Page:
Mudbox 2012 vs ZBrush 4.0


Hello everyone,
I’ve been making some research about these two sculpting softwares.
My interest is to improve my 3D models but I’m more close to an generalist artist than a specialist in modeling. So, with this in mind i started checking several forums that discuss and compare the two. The main differences i noticed were these:

Mudbox: more easy to learn and work, great for Maya users and probably the best to include in a production pipeline.
Zbrush: well in all the forums for what I could understand it’s almost an all in one tool. The best for sculpting but not very easy to learn and it’s best for specialized modeling artists.

Some artist even use the two, Mudbox for all displacement detail and all textures are painted in Zbrush. Well i just wanted to know a few basics ideas of what more experience users have to say and what they recommend for a generalist to start.
Thank you all for yuour time.


its like you said…
test both and choose…


Thats the ultimate goal.
I would like to ear some thoughts about it thats it.


i will go with mudbox


I will stay with ZBrush. Might not be as easy to learn in the first place, but once you get the hang of it there’s no issues at all. It all (for the most part…) makes sense.

I must say that I only tried the Mudbox demos a couple of times and never actually used the program in a production environment. It’s a great program, I like the painting module (and the Ptex support in 2012) which I think is better than the one in ZBrush because you can edit textures directly (ZBrush’s Spotlight functionality is good, but limited to coloring polygons which makes high resolution models strictly necessary and introduces quality loss by requiring a baking process to pull 2D textures from it) and have layers + Photoshop blending modes and even layer masks available.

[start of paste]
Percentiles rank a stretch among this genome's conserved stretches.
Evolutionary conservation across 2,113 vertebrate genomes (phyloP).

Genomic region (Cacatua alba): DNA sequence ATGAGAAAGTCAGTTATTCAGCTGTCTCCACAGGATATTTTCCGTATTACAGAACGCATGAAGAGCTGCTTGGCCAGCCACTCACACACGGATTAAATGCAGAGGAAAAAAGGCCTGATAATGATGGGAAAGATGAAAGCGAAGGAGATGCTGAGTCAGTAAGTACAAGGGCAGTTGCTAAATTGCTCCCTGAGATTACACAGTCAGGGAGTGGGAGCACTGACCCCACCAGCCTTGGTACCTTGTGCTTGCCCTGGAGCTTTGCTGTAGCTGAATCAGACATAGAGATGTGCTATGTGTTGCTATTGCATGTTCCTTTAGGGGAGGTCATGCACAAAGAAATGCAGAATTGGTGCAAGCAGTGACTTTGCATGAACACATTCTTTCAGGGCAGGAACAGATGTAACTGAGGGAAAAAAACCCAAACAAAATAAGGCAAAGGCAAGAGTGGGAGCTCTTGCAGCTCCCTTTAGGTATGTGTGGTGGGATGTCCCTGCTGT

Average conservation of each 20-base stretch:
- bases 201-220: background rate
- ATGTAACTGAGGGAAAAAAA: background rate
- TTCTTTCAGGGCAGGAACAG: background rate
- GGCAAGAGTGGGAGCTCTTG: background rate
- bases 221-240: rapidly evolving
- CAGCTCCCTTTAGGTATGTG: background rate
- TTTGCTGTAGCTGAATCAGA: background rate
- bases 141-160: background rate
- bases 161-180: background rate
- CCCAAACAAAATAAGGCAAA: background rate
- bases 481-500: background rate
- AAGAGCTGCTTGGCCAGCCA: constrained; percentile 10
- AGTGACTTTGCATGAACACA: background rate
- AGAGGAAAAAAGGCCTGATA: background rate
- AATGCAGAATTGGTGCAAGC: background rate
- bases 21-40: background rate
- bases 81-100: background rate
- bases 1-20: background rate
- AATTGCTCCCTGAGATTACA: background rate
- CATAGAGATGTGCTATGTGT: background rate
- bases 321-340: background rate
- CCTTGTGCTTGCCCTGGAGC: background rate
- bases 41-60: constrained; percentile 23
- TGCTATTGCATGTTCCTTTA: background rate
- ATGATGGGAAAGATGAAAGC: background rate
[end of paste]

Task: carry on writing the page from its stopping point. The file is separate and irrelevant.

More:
The reason I will stay with ZBrush is it’s far greater functionality compared to Mudbox in the modelling/ sculpting area. There is a far greater range of different sculpting brushes, you can create the models entirely in ZBrush (without having to create a low res version in an external program first) by using ZSpheres and ZSketch or the shadowbox introduced in ZBrush 4.

To me personally Mudbox doesn’t offer anything I can’t do in ZBrush. In fact, I would never want to miss the ZSpheres/Zsketch functionality, Mudbox doesn’t offer anything like it.

You really should try both programs and choose the one that feels best to you. In the end, although being kind of a platitude of course, it doensn’t matter what program you use to create your art. It’s the final product that matters, if that’s great, who cares what tools you have used?


Thank you.
In the end of the day it’s just up to you.
Really appreciate the detailed comment.


My personal thoughts have pretty much been I prefer Zbrush for modelling but drastically prefer Mud for the texturing process. Also Mud feels a little less alien which is nice when jumping too and from max/maya and sculpting app (iv not used GoZ).

These are personal opinions though and not to be taken as absolute statements.

Demo Demo Demo!


It seems ZBrus is really the boss but for a person like me perhaps at first it would be better to start with Mudbox cause I never tried any sculpting software before. So perhaps it’s better to improve my sculpting techniques in a software that is easy to learn an then pass into zbrush. The truth is that at the moment I can’t loose or dedicate a lot of time in one software only, thats my main problem…


Mudbox is very easy. zBrush brushes feel waaay more natural. You can almost feel yourself paint/sculpt where with Mudbox its slightly harsh. Texturing and overall workflow is much more user friendly in Mudbox. I agree, you have to find out what suits your needs.


when i tryied zbrush before , it was a pain in the ass to learn weird the interface with ths awkward ergonomy.
I dont know if they changed something but i came back to it , and i feel confortable with it know , i learned to use the two major autodesk software 3dsmax and maya before that so it might help.